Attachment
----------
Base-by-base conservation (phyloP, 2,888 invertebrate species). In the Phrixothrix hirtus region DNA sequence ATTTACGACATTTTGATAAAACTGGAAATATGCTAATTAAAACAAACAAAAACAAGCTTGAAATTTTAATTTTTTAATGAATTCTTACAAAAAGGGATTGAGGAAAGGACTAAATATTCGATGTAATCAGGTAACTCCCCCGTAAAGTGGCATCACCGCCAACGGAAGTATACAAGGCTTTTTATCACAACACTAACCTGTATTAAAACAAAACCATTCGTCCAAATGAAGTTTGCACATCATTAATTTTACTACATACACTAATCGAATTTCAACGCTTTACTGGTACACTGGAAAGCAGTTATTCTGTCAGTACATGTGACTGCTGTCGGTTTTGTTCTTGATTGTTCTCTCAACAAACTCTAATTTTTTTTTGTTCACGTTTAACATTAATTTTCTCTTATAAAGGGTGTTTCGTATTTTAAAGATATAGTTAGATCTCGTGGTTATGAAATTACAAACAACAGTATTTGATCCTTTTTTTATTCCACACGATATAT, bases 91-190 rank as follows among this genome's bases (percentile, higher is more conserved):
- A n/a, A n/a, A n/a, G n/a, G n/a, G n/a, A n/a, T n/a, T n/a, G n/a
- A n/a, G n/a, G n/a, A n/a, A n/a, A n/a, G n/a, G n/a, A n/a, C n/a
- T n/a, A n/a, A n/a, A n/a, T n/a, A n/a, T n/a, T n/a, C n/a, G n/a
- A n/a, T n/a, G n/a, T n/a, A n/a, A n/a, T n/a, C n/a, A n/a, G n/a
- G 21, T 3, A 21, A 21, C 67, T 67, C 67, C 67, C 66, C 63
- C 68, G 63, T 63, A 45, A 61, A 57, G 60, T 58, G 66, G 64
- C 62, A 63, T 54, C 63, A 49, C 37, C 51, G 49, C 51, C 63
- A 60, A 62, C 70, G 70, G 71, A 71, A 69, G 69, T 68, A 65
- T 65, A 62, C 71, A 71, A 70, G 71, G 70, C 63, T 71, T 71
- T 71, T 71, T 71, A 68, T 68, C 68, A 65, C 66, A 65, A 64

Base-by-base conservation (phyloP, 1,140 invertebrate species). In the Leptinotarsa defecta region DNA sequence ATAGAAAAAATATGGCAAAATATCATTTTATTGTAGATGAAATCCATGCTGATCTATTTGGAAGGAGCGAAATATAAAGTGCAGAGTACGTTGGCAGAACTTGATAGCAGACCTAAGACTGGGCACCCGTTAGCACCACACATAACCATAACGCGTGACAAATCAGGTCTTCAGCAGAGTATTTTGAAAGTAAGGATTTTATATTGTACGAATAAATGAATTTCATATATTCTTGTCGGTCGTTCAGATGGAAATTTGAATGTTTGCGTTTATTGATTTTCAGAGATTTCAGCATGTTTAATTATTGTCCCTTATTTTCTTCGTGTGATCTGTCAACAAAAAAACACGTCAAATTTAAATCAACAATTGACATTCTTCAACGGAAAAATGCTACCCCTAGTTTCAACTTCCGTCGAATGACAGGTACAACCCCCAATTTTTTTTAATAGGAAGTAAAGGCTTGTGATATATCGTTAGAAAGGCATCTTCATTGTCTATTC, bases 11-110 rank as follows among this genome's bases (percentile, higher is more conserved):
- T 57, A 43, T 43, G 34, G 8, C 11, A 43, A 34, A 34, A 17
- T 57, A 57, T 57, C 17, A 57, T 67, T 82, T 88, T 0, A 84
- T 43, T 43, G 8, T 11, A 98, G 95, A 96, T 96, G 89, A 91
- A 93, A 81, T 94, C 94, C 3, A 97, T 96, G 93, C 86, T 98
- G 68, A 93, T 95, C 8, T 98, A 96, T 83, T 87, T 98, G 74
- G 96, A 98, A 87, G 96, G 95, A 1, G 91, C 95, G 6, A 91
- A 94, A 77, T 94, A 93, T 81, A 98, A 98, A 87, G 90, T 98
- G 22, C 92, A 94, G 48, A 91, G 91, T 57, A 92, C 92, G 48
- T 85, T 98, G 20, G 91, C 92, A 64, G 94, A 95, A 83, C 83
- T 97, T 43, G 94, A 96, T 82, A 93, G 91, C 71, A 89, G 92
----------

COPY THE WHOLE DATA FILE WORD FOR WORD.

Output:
Base-by-base conservation (phyloP, 2,888 invertebrate species). In the Phrixothrix hirtus region DNA sequence ATTTACGACATTTTGATAAAACTGGAAATATGCTAATTAAAACAAACAAAAACAAGCTTGAAATTTTAATTTTTTAATGAATTCTTACAAAAAGGGATTGAGGAAAGGACTAAATATTCGATGTAATCAGGTAACTCCCCCGTAAAGTGGCATCACCGCCAACGGAAGTATACAAGGCTTTTTATCACAACACTAACCTGTATTAAAACAAAACCATTCGTCCAAATGAAGTTTGCACATCATTAATTTTACTACATACACTAATCGAATTTCAACGCTTTACTGGTACACTGGAAAGCAGTTATTCTGTCAGTACATGTGACTGCTGTCGGTTTTGTTCTTGATTGTTCTCTCAACAAACTCTAATTTTTTTTTGTTCACGTTTAACATTAATTTTCTCTTATAAAGGGTGTTTCGTATTTTAAAGATATAGTTAGATCTCGTGGTTATGAAATTACAAACAACAGTATTTGATCCTTTTTTTATTCCACACGATATAT, bases 91-190 rank as follows among this genome's bases (percentile, higher is more conserved):
- A n/a, A n/a, A n/a, G n/a, G n/a, G n/a, A n/a, T n/a, T n/a, G n/a
- A n/a, G n/a, G n/a, A n/a, A n/a, A n/a, G n/a, G n/a, A n/a, C n/a
- T n/a, A n/a, A n/a, A n/a, T n/a, A n/a, T n/a, T n/a, C n/a, G n/a
- A n/a, T n/a, G n/a, T n/a, A n/a, A n/a, T n/a, C n/a, A n/a, G n/a
- G 21, T 3, A 21, A 21, C 67, T 67, C 67, C 67, C 66, C 63
- C 68, G 63, T 63, A 45, A 61, A 57, G 60, T 58, G 66, G 64
- C 62, A 63, T 54, C 63, A 49, C 37, C 51, G 49, C 51, C 63
- A 60, A 62, C 70, G 70, G 71, A 71, A 69, G 69, T 68, A 65
- T 65, A 62, C 71, A 71, A 70, G 71, G 70, C 63, T 71, T 71
- T 71, T 71, T 71, A 68, T 68, C 68, A 65, C 66, A 65, A 64

Base-by-base conservation (phyloP, 1,140 invertebrate species). In the Leptinotarsa defecta region DNA sequence ATAGAAAAAATATGGCAAAATATCATTTTATTGTAGATGAAATCCATGCTGATCTATTTGGAAGGAGCGAAATATAAAGTGCAGAGTACGTTGGCAGAACTTGATAGCAGACCTAAGACTGGGCACCCGTTAGCACCACACATAACCATAACGCGTGACAAATCAGGTCTTCAGCAGAGTATTTTGAAAGTAAGGATTTTATATTGTACGAATAAATGAATTTCATATATTCTTGTCGGTCGTTCAGATGGAAATTTGAATGTTTGCGTTTATTGATTTTCAGAGATTTCAGCATGTTTAATTATTGTCCCTTATTTTCTTCGTGTGATCTGTCAACAAAAAAACACGTCAAATTTAAATCAACAATTGACATTCTTCAACGGAAAAATGCTACCCCTAGTTTCAACTTCCGTCGAATGACAGGTACAACCCCCAATTTTTTTTAATAGGAAGTAAAGGCTTGTGATATATCGTTAGAAAGGCATCTTCATTGTCTATTC, bases 11-110 rank as follows among this genome's bases (percentile, higher is more conserved):
- T 57, A 43, T 43, G 34, G 8, C 11, A 43, A 34, A 34, A 17
- T 57, A 57, T 57, C 17, A 57, T 67, T 82, T 88, T 0, A 84
- T 43, T 43, G 8, T 11, A 98, G 95, A 96, T 96, G 89, A 91
- A 93, A 81, T 94, C 94, C 3, A 97, T 96, G 93, C 86, T 98
- G 68, A 93, T 95, C 8, T 98, A 96, T 83, T 87, T 98, G 74
- G 96, A 98, A 87, G 96, G 95, A 1, G 91, C 95, G 6, A 91
- A 94, A 77, T 94, A 93, T 81, A 98, A 98, A 87, G 90, T 98
- G 22, C 92, A 94, G 48, A 91, G 91, T 57, A 92, C 92, G 48
- T 85, T 98, G 20, G 91, C 92, A 64, G 94, A 95, A 83, C 83
- T 97, T 43, G 94, A 96, T 82, A 93, G 91, C 71, A 89, G 92